# Housing Market: Part 1

### Is there a housing bubble?

Dear Reader,

This will be a four part series of fundamental analysis and valuation of the housing market.

**Part 1:** I will explore whether or not a housing bubble exists by estimating the intrinsic value of real estate and comparing it to the price. **Part 2:** I will look at how large the bubble is, pontificate on how the bubble formed, and attempt to explain why it exists.**Part 3:** I will illustrate the similarities between the housing market and the economics of a Ponzi scheme.**Part 4:** I will look at whether or not the bubble will burst and what that might look like.

Although I valued residential real estate markets in 108 of the largest economies in the world, and found comparable results, I will focus my discussion on the UK.

*Part 1: Is there a housing bubble?*

As I established in a primer on valuation fundamentals, the intrinsic value of any financial asset is the discounted value of all expected future free-cash flows. For real estate, these cash-flows are proportional to all the rental income it could produce now and in the future and the cost of financing these assets.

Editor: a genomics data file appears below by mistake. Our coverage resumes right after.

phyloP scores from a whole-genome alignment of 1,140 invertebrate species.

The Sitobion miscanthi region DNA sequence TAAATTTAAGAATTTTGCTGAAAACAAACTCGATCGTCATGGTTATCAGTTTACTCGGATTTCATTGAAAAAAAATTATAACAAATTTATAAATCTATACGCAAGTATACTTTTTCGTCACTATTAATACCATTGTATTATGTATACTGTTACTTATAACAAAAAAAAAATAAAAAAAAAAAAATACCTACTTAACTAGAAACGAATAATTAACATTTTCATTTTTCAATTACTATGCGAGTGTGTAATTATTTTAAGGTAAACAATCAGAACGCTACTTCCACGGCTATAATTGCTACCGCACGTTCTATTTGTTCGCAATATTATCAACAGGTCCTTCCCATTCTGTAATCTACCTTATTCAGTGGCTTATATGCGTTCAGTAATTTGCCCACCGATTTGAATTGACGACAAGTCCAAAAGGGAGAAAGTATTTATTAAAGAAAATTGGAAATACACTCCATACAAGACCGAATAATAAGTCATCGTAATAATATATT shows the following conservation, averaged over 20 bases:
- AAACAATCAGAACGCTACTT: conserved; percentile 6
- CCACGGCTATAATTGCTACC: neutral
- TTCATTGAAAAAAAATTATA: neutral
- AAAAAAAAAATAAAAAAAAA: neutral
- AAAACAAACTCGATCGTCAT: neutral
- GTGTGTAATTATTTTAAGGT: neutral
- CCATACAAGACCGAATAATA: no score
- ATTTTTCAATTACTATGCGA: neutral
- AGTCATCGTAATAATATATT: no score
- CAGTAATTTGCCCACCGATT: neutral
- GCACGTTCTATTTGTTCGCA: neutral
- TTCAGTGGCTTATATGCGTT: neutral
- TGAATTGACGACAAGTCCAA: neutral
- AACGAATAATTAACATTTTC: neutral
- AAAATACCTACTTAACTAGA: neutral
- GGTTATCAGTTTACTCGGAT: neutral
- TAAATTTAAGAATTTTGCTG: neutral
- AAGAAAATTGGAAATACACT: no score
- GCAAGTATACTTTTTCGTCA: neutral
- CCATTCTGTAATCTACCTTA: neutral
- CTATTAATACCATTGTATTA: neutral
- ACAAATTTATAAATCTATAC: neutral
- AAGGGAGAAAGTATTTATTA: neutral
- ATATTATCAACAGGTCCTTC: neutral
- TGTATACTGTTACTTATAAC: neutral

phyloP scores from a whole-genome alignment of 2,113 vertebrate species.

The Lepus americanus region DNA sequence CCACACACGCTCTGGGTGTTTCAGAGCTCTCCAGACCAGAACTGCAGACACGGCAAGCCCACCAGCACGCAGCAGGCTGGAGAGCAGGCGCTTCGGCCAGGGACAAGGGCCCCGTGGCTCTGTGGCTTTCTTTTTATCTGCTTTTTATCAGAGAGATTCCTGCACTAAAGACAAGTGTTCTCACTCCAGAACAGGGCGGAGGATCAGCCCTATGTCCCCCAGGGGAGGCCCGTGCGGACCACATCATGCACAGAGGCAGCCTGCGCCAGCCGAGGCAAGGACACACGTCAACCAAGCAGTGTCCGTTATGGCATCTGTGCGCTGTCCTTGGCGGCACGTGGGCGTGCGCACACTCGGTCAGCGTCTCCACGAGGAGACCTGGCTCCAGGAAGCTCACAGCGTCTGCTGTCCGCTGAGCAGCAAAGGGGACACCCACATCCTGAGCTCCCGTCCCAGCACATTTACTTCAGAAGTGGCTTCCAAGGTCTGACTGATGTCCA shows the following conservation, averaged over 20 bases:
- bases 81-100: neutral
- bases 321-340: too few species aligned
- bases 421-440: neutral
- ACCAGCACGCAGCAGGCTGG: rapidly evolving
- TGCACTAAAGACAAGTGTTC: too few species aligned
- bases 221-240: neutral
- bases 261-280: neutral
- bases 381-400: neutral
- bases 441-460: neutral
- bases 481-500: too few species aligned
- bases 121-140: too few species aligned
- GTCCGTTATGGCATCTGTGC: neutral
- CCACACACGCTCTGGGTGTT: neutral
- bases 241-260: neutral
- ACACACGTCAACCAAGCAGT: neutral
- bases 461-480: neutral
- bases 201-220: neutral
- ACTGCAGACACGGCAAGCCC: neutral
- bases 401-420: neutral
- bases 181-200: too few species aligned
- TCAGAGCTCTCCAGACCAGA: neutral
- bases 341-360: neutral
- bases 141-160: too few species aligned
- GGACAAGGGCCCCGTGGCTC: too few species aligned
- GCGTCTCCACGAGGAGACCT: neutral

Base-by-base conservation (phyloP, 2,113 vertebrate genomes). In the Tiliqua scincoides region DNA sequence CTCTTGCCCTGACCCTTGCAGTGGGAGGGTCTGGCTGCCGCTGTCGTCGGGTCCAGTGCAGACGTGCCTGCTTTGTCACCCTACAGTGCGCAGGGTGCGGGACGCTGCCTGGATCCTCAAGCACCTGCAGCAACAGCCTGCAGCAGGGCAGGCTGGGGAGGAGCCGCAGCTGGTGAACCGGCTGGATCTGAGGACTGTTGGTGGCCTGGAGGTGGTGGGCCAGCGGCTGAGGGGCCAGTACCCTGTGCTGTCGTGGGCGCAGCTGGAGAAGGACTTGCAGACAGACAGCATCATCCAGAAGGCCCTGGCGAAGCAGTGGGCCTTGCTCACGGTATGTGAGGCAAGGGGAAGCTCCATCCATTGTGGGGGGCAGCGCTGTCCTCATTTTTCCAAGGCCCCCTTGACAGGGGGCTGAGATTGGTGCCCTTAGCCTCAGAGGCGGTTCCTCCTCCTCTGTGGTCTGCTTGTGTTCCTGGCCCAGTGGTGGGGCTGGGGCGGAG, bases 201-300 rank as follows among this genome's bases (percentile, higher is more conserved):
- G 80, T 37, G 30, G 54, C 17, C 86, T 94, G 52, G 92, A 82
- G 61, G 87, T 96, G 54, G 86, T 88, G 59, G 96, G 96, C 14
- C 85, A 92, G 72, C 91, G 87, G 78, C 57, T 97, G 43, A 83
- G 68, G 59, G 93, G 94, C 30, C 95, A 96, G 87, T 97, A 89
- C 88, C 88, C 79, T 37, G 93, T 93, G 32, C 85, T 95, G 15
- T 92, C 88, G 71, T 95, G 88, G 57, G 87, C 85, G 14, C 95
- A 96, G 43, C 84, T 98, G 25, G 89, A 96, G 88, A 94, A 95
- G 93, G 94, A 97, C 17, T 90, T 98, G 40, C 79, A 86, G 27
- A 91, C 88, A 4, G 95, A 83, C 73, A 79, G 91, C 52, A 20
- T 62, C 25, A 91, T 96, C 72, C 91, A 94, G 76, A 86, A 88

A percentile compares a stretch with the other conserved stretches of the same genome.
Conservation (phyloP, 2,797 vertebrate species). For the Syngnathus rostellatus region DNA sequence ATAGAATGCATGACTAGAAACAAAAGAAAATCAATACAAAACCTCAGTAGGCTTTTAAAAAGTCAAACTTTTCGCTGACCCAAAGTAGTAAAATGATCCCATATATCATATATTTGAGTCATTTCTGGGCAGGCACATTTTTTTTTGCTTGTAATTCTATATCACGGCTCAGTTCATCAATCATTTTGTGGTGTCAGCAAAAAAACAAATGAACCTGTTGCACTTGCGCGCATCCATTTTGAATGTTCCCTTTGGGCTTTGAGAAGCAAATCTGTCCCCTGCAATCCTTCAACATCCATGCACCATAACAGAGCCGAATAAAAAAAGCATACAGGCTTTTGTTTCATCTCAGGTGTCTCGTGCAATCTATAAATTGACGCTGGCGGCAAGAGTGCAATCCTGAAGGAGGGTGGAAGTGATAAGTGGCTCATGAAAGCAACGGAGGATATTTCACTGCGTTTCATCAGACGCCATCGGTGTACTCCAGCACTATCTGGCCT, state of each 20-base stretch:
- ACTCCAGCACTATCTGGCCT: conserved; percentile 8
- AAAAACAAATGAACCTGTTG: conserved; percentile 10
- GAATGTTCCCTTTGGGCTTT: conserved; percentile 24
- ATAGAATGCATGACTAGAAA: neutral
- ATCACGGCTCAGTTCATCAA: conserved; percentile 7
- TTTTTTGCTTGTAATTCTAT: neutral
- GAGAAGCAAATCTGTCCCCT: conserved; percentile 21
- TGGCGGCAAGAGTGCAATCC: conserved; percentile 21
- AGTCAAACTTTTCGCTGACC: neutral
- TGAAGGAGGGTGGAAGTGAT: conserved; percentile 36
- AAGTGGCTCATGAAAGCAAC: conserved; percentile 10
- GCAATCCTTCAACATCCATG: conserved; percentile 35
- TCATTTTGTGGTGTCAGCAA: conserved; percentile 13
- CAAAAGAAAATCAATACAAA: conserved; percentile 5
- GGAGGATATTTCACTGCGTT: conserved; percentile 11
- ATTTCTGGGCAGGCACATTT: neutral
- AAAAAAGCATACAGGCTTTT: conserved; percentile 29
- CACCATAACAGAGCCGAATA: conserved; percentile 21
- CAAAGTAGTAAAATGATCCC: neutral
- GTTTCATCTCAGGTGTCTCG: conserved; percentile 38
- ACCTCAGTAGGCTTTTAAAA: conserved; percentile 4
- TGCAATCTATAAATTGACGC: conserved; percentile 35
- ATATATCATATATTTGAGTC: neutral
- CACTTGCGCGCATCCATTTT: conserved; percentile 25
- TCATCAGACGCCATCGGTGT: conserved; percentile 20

Prevailing sentiment suggests that real estate prices always go up as we have an increasing population and a limited amount of land. I’m sure you, like me, have encountered this line of reasoning many times. It seems logical and easy to understand, but it completely misses the most fundamental question that is easy to ignore in a rising tide: If the intrinsic value of real estate is derived not from the present value of all future rents received, then what is it derived from? Outside of the utility of living in the house themselves, what possible value could it have for the owner, or any future owner, if it is never rented out? Although scarcity can, if paired with rising demand, make the price of something go up, it does not make something increase in value of its own accord.